With that in mind, Farrow conjured an alluring attitude throughout the interiors that’s evident immediately upon arrival. Stepping through the front door, visitors encounter a massive entry space evoking a private art gallery. A grand piano sits to one side, and an oversize art book stand to the other. On the wall hangs neon artwork reading, “Just kiss me, we can talk later.” Overhead, a glittering chandelier draws the eye farther upward to a Hunt Slonem bunny painting along the stairs. “The whole area has a very ‘glammy’ look, but it also feels light and gracious,” the designer explains.

That vibe extends beyond the entry into a formal living room Farrow transformed into a luxurious study for the husband. “It’s tailored and refined—a great place to read or listen to podcasts,” he notes. Essentially a dark lounge attached to the husband’s office, “it’s like a jewel box but masculine,” Farrow describes. At the same time, its richly hued, sophisticated design helps balance the drama of the dining room on the opposite side of the front door. “We needed to make it feel more intimate, so we clad the dining walls in a metallic grass cloth and found a plaster-looking paper to line the ceiling coffers,” recalls Farrow. What really makes the room sparkle, however, are the artworks on display. Gracing one wall is a Tyler Shields photograph, Glitter Mouth, which Farrow describes as “sexy but elegant.” On another wall, above two brass consoles flanking the fireplace, hang prints from Andy Warhol’s “Cowboys and Indians” series, which the husband sourced. 

Linking the dining room to the kitchen are a pantry with an old-school cocktail bar feel and a wine room, both of which underscore this home’s ability to host a party. But, according to the designer, the real “heartbeat” of the interiors is the main living area. Located just beyond the kitchen, the space perfectly illustrates Farrow’s aplomb in blending glamorous touches with family-friendly living. “The room is long, so we created both ‘formal’ and ‘flop’ zones,” she explains. “The big U-shaped sofa is the place everyone wants to be—just grab a kid and cozy up!” Punctuating the walls, black-and-white photographs by David Yarrow also “add a Ralph Lauren chicness to the room,” she notes.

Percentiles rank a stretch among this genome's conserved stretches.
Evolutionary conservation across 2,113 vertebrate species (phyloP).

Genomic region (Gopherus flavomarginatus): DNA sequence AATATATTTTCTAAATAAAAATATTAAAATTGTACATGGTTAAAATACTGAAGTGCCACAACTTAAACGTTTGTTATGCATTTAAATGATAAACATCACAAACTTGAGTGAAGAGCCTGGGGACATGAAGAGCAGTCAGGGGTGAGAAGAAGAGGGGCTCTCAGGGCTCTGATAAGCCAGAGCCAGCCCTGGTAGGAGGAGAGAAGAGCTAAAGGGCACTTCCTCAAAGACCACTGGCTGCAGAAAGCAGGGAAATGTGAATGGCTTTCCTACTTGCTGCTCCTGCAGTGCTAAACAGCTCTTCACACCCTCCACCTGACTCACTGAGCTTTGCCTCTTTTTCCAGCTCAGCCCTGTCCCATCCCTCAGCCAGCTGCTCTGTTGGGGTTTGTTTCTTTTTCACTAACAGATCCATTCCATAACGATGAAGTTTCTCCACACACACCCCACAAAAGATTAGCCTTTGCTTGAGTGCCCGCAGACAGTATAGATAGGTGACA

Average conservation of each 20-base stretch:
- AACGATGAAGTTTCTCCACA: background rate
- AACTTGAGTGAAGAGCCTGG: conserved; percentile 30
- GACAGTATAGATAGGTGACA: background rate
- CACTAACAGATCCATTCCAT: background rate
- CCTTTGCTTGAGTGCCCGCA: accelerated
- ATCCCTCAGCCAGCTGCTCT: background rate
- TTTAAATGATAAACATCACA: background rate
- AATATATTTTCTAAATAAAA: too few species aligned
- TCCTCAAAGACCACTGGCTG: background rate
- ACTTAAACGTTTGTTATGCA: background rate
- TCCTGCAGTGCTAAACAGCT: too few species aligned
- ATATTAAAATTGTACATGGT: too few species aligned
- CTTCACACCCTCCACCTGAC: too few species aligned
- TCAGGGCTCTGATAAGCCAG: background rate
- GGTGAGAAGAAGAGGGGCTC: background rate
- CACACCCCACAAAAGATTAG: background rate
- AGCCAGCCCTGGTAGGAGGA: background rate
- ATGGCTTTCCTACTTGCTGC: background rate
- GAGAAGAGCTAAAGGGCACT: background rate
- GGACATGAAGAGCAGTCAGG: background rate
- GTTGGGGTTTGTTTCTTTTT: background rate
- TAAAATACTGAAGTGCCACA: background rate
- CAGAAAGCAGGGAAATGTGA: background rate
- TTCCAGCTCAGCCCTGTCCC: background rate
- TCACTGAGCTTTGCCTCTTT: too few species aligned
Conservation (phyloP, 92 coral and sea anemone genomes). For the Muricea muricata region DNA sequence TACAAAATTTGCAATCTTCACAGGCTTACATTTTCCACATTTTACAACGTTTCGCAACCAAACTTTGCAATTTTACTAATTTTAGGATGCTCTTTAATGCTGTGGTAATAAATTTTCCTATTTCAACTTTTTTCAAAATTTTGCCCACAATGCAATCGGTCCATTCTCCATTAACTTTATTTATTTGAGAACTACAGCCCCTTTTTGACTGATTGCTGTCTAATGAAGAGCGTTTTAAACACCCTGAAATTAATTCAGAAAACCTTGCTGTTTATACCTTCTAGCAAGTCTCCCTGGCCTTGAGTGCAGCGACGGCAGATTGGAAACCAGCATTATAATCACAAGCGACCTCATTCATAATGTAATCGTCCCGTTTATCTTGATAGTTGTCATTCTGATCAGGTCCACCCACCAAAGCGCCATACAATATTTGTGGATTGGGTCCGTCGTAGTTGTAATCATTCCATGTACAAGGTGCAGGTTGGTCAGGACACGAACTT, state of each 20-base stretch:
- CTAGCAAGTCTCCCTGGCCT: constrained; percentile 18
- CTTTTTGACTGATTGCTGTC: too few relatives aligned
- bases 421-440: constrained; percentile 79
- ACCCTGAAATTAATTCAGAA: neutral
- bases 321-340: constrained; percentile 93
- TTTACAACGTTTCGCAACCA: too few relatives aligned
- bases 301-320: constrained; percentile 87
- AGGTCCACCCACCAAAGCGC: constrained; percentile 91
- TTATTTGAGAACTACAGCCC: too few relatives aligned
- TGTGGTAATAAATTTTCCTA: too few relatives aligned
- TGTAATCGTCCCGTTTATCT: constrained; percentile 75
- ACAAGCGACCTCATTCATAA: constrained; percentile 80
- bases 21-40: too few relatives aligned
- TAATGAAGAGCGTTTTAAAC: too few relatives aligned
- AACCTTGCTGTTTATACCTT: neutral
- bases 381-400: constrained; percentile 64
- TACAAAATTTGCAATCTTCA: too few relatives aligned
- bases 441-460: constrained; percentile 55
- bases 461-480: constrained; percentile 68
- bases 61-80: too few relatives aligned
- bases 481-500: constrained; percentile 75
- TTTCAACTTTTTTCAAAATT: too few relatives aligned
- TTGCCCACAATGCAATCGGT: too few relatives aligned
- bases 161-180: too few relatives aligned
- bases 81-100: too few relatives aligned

The interiors take a more serene turn in the primary bedroom, where the clients requested “soft tones and a Monet-like palette,” says the husband. With that directive, however, Farrow still ensured plenty of visual interest. She designed a paneled bed wall inset with plaster-like wallpaper inspired by the dining room’s coffered ceiling, which “adds dimension and gives the room some architecture,” she explains. Meanwhile, yet another Slonem painting, this one depicting a peacock, serves as a playful nod to the wife’s nickname for her design-loving spouse. “It was wonderful seeing all the textiles and wallpapers come together,” the husband muses, “but I had the most fun curating the art.” The collaboration was equally satisfying for the couple’s interior designer. “Exploring what ‘elevated’ means for these owners was a fun process,” Farrow says of the California dreamers. “You can create a well-appointed home that still functions for a family.”